BETHESDA – Jiming “J.J.” Chen Jr. is a 10-year-old who likes to recite.
He’ll happily reel off more than 50 digits of pi and the winners of the 11 previous national spelling bee champions without even been asked.
J.J. came close to adding his name to that list.
The fifth grader at Bradley Hills Elementary School made it into the finals of last week’s Scripps National Spelling Bee.
Of the 11 million children across the United States who participated in their school’s spelling bee, only 285 of them spelled their words correctly enough times to make it to the championships held in Washington, D.C. May 25 and 26. The top 45 went on to the finals.
J.J., who has played piano for seven years, violin for a few years and competes on the U-11 Bethesda soccer club, participated in his first spelling bee less than six months ago.
He didn’t even win, placing second.
But the winner, fifth grader Vonn Russell, chose not to move on in the competition and J.J. ended up representing his school in the regional finals
He took first place and was crowned Montgomery County’s best speller, enabling him to move on.
Spelling “is something I love,” he said. “I just memorize, just read through it a lot and it comes out of your mouth.”
His mother, Shasha Chen, remembers her son correctly spelling the word “transportation” at the age of three.
J.J. breaks down words to their origin, learns the definition, suffixes and prefixes before he slowly and deliberately spells it, often visualizing the word by using his finger to write the word on his hand.
He doesn’t focus on the letters as much as the whole word and studies with his father, James, using a dictionary of root words.
The best thing to do is “learn the roots of words, ask questions and don’t pressure yourself,” he said.
When he felt pressure under the television lights, he took a deep breath.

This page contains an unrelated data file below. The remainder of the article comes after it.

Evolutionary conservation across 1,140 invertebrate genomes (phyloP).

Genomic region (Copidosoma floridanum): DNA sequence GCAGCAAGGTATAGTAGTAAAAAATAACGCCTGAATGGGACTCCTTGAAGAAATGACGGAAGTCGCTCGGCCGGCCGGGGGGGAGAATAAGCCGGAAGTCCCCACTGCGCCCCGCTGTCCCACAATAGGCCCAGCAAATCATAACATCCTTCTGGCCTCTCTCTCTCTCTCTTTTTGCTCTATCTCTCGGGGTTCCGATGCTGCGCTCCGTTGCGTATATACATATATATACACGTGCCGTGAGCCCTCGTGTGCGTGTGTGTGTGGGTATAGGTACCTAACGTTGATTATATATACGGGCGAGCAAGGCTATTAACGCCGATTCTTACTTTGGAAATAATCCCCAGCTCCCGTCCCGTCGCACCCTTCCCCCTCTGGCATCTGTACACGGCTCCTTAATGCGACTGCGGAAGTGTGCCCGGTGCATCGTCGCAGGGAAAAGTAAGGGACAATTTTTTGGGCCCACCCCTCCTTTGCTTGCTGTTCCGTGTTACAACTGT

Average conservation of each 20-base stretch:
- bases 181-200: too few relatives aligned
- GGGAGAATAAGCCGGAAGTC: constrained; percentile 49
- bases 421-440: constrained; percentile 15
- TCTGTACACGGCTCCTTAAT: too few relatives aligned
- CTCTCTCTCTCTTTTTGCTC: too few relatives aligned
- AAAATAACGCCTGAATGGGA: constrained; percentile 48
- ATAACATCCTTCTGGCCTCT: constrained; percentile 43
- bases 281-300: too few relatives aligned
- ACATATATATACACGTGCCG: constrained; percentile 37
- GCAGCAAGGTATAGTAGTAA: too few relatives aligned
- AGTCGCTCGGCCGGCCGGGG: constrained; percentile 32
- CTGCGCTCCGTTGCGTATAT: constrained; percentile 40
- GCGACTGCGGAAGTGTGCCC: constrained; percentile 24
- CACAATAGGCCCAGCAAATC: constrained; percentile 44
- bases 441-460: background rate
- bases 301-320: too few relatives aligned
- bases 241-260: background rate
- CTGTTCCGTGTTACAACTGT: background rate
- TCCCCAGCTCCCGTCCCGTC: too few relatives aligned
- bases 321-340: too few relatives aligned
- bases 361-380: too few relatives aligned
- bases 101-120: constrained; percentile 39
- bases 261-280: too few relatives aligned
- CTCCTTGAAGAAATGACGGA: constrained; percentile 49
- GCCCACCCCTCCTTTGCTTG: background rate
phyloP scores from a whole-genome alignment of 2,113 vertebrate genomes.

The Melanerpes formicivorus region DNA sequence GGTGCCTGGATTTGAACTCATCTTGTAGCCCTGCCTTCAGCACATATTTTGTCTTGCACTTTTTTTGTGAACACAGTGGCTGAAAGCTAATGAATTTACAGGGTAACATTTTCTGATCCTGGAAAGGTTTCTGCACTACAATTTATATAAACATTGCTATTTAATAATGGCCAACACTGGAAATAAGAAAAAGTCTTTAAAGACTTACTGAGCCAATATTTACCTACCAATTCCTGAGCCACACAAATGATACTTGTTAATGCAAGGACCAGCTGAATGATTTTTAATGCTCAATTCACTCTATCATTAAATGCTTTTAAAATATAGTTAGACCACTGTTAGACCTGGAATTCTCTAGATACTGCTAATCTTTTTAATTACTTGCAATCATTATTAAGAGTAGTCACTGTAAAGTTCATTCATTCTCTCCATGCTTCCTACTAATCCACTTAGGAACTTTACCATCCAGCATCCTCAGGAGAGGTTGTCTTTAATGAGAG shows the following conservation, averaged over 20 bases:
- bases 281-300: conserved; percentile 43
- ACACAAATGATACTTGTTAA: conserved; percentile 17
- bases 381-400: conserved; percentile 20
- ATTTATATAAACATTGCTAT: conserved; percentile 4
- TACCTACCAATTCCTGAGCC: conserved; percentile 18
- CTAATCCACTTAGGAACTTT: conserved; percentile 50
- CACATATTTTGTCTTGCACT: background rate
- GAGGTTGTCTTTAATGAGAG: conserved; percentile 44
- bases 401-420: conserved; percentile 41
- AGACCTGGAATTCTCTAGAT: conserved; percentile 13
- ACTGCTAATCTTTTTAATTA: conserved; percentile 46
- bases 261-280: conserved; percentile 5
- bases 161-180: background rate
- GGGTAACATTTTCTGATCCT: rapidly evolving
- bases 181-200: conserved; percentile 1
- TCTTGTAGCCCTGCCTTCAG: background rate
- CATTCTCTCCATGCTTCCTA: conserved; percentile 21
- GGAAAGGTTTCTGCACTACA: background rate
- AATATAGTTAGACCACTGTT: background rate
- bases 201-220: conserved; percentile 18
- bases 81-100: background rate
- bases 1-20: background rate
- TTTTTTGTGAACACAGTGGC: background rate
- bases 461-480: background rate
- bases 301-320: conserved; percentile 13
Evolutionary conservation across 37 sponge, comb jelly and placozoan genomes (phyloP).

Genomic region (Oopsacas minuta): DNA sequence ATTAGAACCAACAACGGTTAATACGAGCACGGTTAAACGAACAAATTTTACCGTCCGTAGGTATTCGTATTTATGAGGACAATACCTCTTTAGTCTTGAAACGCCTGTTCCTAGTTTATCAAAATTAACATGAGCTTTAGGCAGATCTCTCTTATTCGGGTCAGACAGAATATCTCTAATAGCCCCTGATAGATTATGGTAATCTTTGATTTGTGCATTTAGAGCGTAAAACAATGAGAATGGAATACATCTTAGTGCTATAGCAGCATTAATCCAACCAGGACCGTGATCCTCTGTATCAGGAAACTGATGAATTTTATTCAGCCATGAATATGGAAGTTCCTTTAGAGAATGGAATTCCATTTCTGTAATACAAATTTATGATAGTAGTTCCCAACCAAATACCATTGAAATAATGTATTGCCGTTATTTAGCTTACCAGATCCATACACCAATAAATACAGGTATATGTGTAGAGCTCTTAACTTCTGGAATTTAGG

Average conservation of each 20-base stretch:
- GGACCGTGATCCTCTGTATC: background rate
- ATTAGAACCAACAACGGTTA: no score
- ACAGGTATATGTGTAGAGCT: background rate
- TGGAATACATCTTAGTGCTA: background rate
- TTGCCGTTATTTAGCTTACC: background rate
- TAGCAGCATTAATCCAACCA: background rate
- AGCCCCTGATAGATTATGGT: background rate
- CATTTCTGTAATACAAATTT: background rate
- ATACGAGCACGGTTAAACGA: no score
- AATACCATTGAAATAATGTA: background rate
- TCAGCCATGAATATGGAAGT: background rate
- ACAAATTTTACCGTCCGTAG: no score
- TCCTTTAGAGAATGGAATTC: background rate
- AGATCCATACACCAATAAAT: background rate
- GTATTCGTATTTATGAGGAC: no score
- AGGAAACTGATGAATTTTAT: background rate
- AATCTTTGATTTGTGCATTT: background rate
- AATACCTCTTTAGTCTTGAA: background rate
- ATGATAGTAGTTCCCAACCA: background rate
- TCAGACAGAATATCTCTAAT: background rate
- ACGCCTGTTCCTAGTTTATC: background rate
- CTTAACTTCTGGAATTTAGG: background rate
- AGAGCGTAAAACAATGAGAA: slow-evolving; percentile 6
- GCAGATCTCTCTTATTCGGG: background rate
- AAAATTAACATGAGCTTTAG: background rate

The first time moderator Jacques Bailley asked him to spell a word, J.J. verbally teased him by responding with the words to Adele’s song, “Hello.”
When Bailley replied, “hello,” J.J. said, “It’s me.”
If he had missed the word, J.J. said he was ready to use another line from that song: “At least I can say that I’ve tried.”
But he got it right and soon moved onto the finals, where in the first round he was asked to spell “scialytic.”
The second vowel threw him off.
“My instincts told me ‘o’ and then another instinct told me ‘a’ but the other [incorrect] instinct was stronger,” J.J. said as he explained how close he was to spelling his word correctly.
When asked why he thought more children aren’t into spelling competitions, J.J. said, “Maybe they don’t like to hear the sound of the bell,” telling them they made a mistake and they were out of the competition.
J.J. enjoyed meeting the other spellers but the bee wasn’t all fun, he said.
There was a lot of down time, about 20 minutes between each of his words, and he found himself eager for the show’s commercials, where the contestants high fived each other.
Making it to the bee enabled him to appear on a seven minute segment of “Good Morning Washington,” where he asked the three hosts to spell words.
J.J. has only lived in Bethesda a year, after moving here from Orlando, Fla.
He said he hopes to be accepted into the Takoma Park Middle School’s math, science and computer science magnet program.
His bio on the spelling bee website describes him as someone who “has always been curious about how things work and passionate about deeply exploring the world of science.”
J.J.’s goal is to be an inventor and scientist and “hopes to tackle incurable disease and help make human lives longer and healthier.”
He can solve the Rubik’s Cube in 31 seconds and loves to read. His current favorite author is Rick Riordan, who writes the famous Percy Jackson and the Olympians series.
The fifth-grader didn’t expect to make it to the finals but now he’s determined to try again.
“I’m happy, because I have three more years” of eligibility,” he said.